Chairman Bao is a Shih Tzu. We travel a lot. I drive. He watches. We've logged at least 10,000 miles and he's never once said, Sweetheart, don't you think you should stop and ask someone?

Thursday, July 19, 2007

Seattle is cold and wet. Delightful, actually. The last time I saw rain was in January.
Yesterday's highlight (other than recovering my misplaced hangbag -- don't ask!) was the Offering Reconciliation exhibit at the Bellevue Arts Museum. Here's Bao with one of the more unusual pieces.
This is about Israelis and Palestinians and as a rule, Bao and I don't do politics. But this exhibition transcends both politics and war. It is exactly what it says it is. It is an offering of reconciliation.
The idea came from the Parents Circle-Families Forum, a group of bereaved Israeli and Palestinian parents. Artist Orna Tamir-Schestowits created a simple, three-legged clay bowl, symbolizing the fragility and necessity of life. Then, 135 Palestinian and Israeli artists, sculptors and photographers were invited to use the bowl as the basis for a creative work of reconciliation. The results are astounding. Most of the artists chose to decorate the inside of the bowl, although several of them smashed it and then rearranged the fragments.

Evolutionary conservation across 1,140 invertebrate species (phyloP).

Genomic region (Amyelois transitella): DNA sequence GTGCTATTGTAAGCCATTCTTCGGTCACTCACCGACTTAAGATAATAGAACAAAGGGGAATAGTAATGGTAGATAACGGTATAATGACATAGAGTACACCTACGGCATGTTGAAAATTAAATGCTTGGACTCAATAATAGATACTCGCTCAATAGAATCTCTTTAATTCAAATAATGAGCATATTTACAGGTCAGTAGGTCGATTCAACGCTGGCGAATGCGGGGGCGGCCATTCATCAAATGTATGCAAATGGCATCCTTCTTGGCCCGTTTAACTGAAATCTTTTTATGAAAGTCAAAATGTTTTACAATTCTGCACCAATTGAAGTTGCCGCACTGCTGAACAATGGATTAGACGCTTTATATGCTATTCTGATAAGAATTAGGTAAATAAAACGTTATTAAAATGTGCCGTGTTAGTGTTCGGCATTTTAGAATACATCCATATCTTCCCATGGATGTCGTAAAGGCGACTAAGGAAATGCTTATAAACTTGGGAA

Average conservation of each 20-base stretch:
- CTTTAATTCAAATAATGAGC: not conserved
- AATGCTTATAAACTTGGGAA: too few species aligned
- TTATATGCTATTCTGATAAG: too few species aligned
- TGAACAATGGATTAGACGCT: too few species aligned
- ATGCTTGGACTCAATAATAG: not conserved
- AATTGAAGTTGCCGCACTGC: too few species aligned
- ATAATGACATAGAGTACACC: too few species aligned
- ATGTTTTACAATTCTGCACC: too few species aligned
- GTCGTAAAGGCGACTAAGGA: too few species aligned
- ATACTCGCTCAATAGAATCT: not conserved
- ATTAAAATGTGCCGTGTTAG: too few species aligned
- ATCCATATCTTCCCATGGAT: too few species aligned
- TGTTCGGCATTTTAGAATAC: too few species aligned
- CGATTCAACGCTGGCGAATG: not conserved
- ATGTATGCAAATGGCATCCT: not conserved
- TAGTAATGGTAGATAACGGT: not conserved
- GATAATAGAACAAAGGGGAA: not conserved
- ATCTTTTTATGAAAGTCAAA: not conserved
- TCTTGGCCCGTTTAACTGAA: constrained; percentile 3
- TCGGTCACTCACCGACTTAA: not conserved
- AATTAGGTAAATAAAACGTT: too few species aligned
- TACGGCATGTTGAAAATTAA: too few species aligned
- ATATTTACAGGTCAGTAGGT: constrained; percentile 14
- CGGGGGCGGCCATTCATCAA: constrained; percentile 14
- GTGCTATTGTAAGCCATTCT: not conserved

Dana Baharav (in the photo) turned the bowl upside down and set it on end, creating a childlike, androgynous figure skipping rope.
After you've seen the exhibition, you can play Peacemaker on a computer in an adjacent room. This interactive video game lets you try your hand at being Israeli or Palestinian Prime Minister, dealing with real incidents, in real time. It's quite incredible, makes you think about these issues in a whole different way, simultaneously complicating and simplifying. But see for yourself. Go to
Offering Reconciliation will travel to other museums throughout the United States. If it comes to a museum near you, don't miss it.


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